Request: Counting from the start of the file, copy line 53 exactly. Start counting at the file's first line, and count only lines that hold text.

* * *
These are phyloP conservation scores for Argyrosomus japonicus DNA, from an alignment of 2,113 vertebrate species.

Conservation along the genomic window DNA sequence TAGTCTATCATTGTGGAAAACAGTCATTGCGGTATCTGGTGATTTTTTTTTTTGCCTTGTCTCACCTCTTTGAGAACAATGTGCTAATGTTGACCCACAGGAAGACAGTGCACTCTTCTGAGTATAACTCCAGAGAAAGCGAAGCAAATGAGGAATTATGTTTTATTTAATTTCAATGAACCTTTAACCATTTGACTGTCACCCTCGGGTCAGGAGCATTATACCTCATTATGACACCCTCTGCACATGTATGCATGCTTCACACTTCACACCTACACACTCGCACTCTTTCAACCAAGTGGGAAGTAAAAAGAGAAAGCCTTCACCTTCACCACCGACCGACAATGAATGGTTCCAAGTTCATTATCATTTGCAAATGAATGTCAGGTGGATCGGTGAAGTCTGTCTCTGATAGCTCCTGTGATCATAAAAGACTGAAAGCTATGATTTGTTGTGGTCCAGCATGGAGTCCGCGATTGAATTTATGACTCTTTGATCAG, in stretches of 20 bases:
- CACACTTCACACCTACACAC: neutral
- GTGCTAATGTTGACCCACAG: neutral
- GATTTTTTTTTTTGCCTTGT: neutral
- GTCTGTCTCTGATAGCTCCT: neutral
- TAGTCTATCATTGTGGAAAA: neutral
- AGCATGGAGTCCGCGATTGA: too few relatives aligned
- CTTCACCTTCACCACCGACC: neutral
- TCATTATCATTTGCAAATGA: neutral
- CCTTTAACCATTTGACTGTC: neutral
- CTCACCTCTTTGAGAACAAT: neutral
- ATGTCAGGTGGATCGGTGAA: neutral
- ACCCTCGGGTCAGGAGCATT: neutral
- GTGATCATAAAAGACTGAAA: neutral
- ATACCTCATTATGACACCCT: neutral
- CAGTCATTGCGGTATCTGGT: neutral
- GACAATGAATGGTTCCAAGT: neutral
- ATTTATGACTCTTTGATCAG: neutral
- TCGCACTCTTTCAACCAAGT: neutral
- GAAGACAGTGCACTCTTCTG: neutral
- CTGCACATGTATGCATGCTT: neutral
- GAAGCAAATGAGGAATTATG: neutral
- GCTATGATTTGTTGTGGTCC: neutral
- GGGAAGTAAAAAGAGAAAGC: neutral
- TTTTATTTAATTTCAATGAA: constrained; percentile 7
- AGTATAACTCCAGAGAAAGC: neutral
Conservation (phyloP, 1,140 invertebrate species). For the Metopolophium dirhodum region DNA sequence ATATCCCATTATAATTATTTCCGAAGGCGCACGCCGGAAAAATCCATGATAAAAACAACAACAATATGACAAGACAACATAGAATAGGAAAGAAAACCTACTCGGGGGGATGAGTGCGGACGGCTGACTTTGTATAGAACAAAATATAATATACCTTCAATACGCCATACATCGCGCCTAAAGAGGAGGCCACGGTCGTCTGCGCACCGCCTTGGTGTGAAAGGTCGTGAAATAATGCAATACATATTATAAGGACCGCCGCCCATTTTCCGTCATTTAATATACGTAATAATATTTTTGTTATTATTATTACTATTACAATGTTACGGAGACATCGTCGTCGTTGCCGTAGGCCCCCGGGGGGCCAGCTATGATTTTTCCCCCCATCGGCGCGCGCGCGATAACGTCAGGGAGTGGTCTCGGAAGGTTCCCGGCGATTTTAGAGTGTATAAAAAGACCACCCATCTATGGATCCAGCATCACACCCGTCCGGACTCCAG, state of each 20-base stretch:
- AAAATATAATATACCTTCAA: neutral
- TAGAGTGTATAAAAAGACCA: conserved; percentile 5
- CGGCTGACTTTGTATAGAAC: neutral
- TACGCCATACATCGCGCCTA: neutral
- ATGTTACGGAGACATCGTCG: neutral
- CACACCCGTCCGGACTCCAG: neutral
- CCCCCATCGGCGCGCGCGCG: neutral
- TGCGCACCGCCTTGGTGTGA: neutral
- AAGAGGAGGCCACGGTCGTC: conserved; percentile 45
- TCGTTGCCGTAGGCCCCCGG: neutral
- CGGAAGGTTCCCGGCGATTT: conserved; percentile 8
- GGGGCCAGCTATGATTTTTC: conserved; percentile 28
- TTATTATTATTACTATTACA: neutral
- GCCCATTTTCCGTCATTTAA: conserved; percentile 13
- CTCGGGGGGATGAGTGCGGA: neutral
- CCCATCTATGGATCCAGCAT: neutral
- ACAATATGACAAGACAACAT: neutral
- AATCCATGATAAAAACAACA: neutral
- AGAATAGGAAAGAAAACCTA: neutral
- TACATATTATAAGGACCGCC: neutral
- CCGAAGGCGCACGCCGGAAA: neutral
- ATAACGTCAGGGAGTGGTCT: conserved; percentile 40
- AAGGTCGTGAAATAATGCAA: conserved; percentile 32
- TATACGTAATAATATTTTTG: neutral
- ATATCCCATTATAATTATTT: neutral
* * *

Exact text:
- ATATCCCATTATAATTATTT: neutral